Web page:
With the first of our two Vienna-inspired concerts, The Viennese Salon, almost upon us, we take a look at just some of the key cultural players living in the city in the early years of the 20th century…
Richard Strauss, born in Germany in 1864, was descended from a musical family; his father, Franz was one of Germany’s leading horn players. Between 1919 and 1924, Strauss was musical co-director of the Vienna State Opera, where he concentrated on staging new productions, particularly of works by Wagner and Mozart. Strauss returned to Vienna during World War II, after falling foul of the Nazi regime in Germany. It was during this second stretch in Vienna that Strauss wrote his last opera Capriccio, a meditation on the values of art. In it the Countess Madeleine must choose between two suitors, one a composer and one a poet, representing the argument over which is the more important art form, music or poetry.
Gustav Mahler, like Strauss, was influenced by the works of Wagner. When he took up his position as director of the Vienna Court Opera 1897, Vienna had newly elected a conservative, anti-Semitic mayor and the city was in a state of mounting tension. Mahler had to prove himself as Germanic enough, having been born to Jewish parents in Kaliště, a village in the Bohemian part of the Austrian Empire (in the present-day Czech Republic). He converted to Catholicism to secure the role, and staged Wagner’s opera Lohengrin and the Ring Cycle early into his appointment. Mahler remained with the Opera for 10 years, during which time he continued to compose, writing five symphonies and numerous other works. Growing anti-Semitism in Vienna and politicking within the Opera itself eventually forced Mahler out, and he left Vienna in 1907.
Arnold Schoenberg was a native citizen of Vienna. He was born in 1874 into a Jewish family, but like Mahler converted to Christianity in the hopes of avoiding the growing anti-Semitism spreading through Vienna at the turn of the century. In 1918 he founded the Society for Private Musical Performances (Verein für musikalische Privataufführungen), in which he presented salon-scale performances of new music to interested members of Viennese society. The programmes for these performances were repeated, both applauding and booing and criticism in the press were forbidden so as to give greater importance to individuals’ understanding the music.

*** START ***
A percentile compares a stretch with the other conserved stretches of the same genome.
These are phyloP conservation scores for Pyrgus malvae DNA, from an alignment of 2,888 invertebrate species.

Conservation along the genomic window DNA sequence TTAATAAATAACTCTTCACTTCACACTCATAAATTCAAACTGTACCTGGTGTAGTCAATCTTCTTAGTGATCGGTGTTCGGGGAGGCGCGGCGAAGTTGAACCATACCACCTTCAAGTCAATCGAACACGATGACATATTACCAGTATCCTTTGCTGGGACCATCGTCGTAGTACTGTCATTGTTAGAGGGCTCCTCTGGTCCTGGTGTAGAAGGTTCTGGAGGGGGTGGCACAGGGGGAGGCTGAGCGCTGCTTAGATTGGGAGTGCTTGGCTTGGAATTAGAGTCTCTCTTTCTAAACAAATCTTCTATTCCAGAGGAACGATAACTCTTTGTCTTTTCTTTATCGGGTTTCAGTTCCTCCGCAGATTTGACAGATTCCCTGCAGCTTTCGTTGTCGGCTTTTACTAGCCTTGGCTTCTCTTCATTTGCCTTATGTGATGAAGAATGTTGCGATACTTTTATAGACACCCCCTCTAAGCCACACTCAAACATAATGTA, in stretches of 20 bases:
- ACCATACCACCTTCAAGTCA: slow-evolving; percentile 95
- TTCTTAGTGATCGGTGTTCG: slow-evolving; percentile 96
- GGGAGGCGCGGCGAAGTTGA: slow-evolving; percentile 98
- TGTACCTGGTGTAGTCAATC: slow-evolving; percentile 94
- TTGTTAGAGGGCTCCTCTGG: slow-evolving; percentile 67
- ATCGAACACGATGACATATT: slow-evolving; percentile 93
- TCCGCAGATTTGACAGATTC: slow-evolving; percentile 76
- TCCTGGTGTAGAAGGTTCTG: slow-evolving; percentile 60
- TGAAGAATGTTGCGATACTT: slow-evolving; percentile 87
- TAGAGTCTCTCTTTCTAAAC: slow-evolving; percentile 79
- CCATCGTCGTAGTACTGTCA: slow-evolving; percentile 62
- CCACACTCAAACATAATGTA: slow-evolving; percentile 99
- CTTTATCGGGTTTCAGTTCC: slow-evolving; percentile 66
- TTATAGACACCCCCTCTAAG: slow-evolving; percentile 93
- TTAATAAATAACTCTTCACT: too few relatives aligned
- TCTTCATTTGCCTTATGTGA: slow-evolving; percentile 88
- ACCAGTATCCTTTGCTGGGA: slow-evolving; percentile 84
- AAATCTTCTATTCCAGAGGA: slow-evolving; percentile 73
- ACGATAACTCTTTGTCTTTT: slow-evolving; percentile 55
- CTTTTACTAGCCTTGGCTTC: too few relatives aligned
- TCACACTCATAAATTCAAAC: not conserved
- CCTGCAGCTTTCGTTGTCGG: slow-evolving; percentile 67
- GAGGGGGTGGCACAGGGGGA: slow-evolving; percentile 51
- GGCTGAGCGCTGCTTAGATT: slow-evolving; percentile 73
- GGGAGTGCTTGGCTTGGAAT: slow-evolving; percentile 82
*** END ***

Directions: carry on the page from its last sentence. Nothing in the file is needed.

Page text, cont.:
Gustav Klimt was a founding member and the first president of the Vienna Secession, a group of painters, sculptors and architects who broke away from the Viennese art establishment in the last years of the 19th century. The artists were opposed to the conservative ideologies of the Vienna Künstlerhaus, and set about creating an organisation which was more forward-looking, and embraced many styles of art. Under Klimt, the movement took inspiration from naturalism, symbolism and other contemporary movements, including art nouveau and arts and crafts, particularly the work of Charles Rennie Mackintosh. The Secession building, built under Klimt’s leadership, bears the movement’s motto above its doors:
‘To every age its art, to every art its freedom’.
Sigmund Freud was a prominent member of Viennese society, a pioneer of psychology and psychoanalysis. Freud, like Schoenberg and the secessionists, sought to break free from the conservative thought of previous centuries. His theories, particularly on the unconscious mind and the expressive nature of dreams, had a profound effect on artists and musicians alike. Following his wife’s affair, Gustav Mahler sought Freud’s help. Freud observed that Mahler’s domineering personality and prohibition of his wife’s composing has contributed to the situation. Alma Mahler had been a promising musician and composer, but was forced by her husband to abandon her musical pursuits. Following Freud’s advice, Mahler began to encourage and support his wife’s music making and relations between the two began to improve.
The Viennese Salon
Sunday 24 January 2016, 2pm
Sam Wanamaker Playhouse, Shakespeare’s Globe, Bankside, SE1 9DT
Tickets £62 (premium), £15 – £48, £10 (standing)
Box Office shakespearesglobe.com / 020 7401 9919
CLoSer: Song of the Earth
Wednesday 17 February 2016, 7.30pm
Village Underground, 54 Holywell Lane, EC2A 3PQ
Tickets £15 (includes a free drink), £5 students / 16-25s
Box Office cls.co.uk / 020 7621 2800